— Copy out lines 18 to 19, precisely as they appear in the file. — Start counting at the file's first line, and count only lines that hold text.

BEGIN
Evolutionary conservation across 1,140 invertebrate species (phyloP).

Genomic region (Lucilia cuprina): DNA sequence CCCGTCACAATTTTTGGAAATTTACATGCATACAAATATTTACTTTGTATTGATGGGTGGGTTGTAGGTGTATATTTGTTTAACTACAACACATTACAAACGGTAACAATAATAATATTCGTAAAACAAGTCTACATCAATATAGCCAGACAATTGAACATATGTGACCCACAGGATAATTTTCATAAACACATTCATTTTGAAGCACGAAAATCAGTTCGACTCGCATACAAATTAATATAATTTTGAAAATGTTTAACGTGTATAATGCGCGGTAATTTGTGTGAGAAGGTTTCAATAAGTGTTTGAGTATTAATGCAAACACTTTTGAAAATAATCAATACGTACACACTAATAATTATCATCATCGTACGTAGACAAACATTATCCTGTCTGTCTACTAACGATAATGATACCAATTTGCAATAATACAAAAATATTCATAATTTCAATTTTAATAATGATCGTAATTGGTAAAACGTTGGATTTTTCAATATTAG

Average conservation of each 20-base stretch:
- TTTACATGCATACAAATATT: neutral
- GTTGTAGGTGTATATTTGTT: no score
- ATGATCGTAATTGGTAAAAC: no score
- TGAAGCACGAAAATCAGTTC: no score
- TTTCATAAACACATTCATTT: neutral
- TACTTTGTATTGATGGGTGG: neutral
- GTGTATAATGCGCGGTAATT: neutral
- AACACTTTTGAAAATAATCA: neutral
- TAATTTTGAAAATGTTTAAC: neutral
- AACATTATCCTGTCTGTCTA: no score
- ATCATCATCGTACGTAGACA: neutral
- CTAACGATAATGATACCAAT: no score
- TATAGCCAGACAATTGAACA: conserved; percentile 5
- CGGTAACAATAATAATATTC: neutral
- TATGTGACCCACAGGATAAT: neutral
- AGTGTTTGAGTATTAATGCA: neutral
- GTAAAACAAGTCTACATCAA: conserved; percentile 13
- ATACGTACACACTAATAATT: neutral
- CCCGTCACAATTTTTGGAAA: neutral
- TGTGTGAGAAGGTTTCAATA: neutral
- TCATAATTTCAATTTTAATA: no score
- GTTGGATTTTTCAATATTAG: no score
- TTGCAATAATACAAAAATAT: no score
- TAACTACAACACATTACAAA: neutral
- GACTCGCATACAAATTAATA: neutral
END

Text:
- TATGTGACCCACAGGATAAT: neutral
- AGTGTTTGAGTATTAATGCA: neutral